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Cemetery steward cleans up African American graves in Deale and looks to have its history recognized

By DONOVAN CONAWAY
CAPITAL GAZETTE | FEB 01, 2021

Elinor Thompson has started cleaning a cemetery in Deale where her in-laws’ family has ancestors buried and has been marking possible unmarked graves along the way.

Tanyard Cemetery, also known Franklin Cemetery, is an African American cemetery owned by Franklin United Methodist Church. Tombstones mark dates ranging from 1842 to 1982 and the site contains over 120 graves, many unmarked and many with hand-carved stones.

The property used to include two buildings, a place where cowhides were tanned and a meeting house that was one of the oldest Black Methodist gathering places in southern Anne Arundel County, said Thompson, the cemetery project manager and steward.

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Alexandria Chapel Cemetery Project

Alexandria Chapel began the onsite work of identifying unmarked graves on October 24, 2020. Special thanks to Alexandria Chapel volunteers, the District Superintendent of the Washington East District, Rev. Dr. Johnsie Cogman, the Charles County Planning and Growth Management Office, Coalition to Protect Maryland Burial Sites and the African American Heritage Society of Charles County for their work on this project. There’s more work to be be done, but we are pleased to share this video created by the Charles County Planning and Growth Media Office.

Halfway’s Lost African-American Cemetery: The Story Unfolded

“Hood College students will study the area and will eventually turn into a peaceful park for the descendants’ families.”
by: Caroline Morse
Posted: Jun 24, 2020 / 11:07 PM EDT / Updated: Jun 25, 2020 / 07:18 PM EDT
https://www.localdvm.com/news/halfways-lost-african-american-cemetery-the-story-unfolded/

“I just feel bad that people are buried here that were getting trampled over or lost by the overgrowth or forgotten about,” said Neighbor Elizabeth Paul. “That was even before I knew the historic significance.”

Halfway’s historic Colored Cemetery dates back to 1844 and laid to rest over 400 unmarked graves. Spanning over seven acres, Good Samaritans and Daughters of Samaria bought the land in 1897. But, as decades passed, the land was forgotten about, sold in the 1950’s and eventually developed into a neighborhood.

“It was very common for African-American cemeteries to have been built over or just abandoned in the past,” said Hood College History Professor Emilie Amt. “This one became a housing development but this little piece of half-an-acre or less was preserved for a while and then it was abandoned and neglected.”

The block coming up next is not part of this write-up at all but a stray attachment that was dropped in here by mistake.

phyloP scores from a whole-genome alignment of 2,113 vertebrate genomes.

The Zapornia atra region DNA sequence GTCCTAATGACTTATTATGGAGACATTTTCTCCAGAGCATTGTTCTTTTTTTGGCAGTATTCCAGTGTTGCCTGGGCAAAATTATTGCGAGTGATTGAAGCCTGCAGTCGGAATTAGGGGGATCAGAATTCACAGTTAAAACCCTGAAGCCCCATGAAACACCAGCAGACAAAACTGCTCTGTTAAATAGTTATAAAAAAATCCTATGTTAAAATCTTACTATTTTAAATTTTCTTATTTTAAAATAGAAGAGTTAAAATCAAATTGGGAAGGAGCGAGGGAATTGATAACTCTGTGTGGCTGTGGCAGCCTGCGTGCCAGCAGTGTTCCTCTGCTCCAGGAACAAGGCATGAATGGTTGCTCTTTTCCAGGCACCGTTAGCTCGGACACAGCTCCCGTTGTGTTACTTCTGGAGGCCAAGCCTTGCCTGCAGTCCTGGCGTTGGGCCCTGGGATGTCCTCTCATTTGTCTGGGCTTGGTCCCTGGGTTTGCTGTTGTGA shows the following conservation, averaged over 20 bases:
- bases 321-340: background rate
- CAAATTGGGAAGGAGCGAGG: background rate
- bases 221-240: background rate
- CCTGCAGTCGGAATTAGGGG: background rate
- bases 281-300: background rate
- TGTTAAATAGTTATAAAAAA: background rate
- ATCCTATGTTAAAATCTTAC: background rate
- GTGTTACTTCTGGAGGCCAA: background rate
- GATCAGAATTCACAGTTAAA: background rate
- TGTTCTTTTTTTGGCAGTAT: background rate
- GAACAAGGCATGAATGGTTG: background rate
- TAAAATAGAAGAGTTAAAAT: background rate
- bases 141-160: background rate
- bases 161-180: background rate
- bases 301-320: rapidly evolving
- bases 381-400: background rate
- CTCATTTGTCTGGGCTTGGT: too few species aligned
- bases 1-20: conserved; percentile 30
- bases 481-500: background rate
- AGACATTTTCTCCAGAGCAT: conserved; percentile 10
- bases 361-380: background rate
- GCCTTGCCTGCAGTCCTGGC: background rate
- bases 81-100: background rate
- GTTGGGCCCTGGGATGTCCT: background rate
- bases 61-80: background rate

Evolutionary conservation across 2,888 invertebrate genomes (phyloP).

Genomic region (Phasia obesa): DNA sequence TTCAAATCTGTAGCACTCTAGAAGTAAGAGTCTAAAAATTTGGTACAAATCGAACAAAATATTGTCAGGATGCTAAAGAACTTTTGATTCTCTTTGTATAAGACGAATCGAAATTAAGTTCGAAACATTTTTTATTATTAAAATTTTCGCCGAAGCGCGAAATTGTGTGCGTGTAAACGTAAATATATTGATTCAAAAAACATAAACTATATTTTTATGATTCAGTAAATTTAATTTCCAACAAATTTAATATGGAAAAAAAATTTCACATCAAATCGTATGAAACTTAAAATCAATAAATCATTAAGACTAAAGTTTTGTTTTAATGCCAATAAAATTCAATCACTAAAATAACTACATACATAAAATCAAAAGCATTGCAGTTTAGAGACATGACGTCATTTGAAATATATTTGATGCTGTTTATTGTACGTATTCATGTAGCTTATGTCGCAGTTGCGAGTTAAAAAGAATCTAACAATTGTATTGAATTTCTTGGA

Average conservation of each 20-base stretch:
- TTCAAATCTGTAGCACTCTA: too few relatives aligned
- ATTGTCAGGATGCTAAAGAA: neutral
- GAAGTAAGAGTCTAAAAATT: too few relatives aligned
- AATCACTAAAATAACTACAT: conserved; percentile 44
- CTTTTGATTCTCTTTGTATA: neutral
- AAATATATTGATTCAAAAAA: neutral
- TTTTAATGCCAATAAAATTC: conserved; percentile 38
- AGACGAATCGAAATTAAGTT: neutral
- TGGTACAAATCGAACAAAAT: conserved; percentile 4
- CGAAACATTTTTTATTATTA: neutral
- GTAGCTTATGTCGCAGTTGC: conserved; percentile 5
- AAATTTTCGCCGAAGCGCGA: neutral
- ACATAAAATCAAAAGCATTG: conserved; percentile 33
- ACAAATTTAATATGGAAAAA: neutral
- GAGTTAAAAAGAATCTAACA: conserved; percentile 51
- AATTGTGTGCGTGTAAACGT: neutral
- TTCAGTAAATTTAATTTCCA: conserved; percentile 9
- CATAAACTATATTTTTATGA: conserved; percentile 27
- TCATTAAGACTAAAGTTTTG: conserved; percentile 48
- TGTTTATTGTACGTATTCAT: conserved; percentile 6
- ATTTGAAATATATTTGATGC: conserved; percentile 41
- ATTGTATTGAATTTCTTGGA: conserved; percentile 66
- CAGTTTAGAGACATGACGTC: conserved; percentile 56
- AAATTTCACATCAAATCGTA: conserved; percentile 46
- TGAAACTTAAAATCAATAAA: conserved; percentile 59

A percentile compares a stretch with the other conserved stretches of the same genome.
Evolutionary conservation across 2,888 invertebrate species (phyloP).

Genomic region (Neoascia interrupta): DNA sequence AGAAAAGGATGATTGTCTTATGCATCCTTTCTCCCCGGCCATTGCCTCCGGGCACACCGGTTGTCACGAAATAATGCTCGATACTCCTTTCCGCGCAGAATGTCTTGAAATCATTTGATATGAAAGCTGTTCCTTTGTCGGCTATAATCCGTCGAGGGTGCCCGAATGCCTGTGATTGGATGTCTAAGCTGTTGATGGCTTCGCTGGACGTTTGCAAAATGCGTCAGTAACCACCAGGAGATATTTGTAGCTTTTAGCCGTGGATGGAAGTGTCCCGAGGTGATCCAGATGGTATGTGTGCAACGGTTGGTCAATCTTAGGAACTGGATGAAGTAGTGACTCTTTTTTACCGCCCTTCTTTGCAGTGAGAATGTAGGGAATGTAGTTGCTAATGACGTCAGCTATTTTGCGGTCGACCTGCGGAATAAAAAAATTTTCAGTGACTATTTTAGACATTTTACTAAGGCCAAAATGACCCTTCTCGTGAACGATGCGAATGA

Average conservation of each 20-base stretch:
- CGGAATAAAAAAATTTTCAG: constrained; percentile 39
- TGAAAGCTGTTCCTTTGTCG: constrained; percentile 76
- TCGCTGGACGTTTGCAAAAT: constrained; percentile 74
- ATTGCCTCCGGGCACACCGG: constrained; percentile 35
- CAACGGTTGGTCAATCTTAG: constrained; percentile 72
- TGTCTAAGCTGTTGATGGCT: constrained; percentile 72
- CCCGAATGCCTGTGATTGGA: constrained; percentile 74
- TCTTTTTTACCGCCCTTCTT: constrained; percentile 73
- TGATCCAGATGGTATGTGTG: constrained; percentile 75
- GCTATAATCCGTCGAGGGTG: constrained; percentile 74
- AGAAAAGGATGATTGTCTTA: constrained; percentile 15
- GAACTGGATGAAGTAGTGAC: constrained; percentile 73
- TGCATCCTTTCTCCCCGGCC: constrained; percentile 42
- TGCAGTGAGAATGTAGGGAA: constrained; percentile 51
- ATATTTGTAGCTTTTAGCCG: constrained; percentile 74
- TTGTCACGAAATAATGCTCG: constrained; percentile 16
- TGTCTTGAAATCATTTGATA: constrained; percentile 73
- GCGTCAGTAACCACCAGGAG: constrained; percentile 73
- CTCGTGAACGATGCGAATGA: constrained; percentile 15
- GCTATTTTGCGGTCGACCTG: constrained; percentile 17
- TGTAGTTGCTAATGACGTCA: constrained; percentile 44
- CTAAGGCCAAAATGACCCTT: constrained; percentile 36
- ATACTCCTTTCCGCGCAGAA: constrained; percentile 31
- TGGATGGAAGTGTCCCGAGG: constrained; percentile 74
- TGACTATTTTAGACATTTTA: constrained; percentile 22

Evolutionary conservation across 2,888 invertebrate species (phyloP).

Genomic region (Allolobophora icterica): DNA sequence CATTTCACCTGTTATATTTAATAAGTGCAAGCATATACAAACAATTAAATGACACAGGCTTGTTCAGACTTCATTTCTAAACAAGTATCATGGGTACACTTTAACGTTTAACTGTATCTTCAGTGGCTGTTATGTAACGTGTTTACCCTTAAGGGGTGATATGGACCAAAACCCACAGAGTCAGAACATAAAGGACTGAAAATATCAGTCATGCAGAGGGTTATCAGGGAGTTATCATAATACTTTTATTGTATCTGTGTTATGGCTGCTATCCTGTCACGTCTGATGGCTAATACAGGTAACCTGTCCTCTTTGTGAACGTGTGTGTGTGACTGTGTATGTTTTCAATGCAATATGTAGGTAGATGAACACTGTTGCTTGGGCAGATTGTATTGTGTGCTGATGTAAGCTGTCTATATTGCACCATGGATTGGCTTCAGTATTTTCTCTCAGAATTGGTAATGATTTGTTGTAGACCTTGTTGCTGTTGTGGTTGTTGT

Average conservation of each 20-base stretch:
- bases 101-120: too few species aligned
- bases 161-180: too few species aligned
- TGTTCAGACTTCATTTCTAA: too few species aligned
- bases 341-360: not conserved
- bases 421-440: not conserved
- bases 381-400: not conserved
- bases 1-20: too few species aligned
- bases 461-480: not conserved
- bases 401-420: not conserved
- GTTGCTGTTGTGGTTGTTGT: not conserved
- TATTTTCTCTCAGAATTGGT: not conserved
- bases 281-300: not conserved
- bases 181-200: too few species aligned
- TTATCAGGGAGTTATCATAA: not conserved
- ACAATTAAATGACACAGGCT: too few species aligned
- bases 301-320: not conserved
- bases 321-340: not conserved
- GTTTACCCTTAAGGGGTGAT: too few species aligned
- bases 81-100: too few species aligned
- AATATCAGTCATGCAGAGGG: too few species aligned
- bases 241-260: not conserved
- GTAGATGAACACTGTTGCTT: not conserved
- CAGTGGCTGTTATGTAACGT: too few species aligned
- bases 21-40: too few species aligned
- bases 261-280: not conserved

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MDOT SHA Cemetery Inventory app is under way with initial volunteers

In 2018, after working on a number of projects on previously unidentified burial grounds, MDOT SHA Chief Archaeologist Dr. Julie Schablitsky had the idea to create a mobile application that would allow volunteers passionate about cemetery preservation to use GIS and Cloud data storage technology to record the location and condition of burial grounds throughout the state. This data could then be shared responsibly with appropriate public and private entities to help protect and preserve both recorded and unrecorded burial grounds.

After years of design, testing, and extensive public feedback MDOT SHA Cemetery Inventory is live and undergoing its most extensive testing to date. Currently more than 150 volunteers have signed up to collect and upload data using the mobile web-based application, allowing archaeologists and GIS specialists at MDOT SHA to develop best practices to collect, vet, organize, and share the location, description, and photographs of Maryland burial grounds.

After an extensive round of testing and troubleshooting this summer, the app will eventually be made publicly available to individuals and groups interested in using it to help record and protect Maryland’s burial grounds. Information on how to participate in the future will be available on the CPMBS website.

Alexander D. Keim, PhD
MDOT SHA Archaeologist

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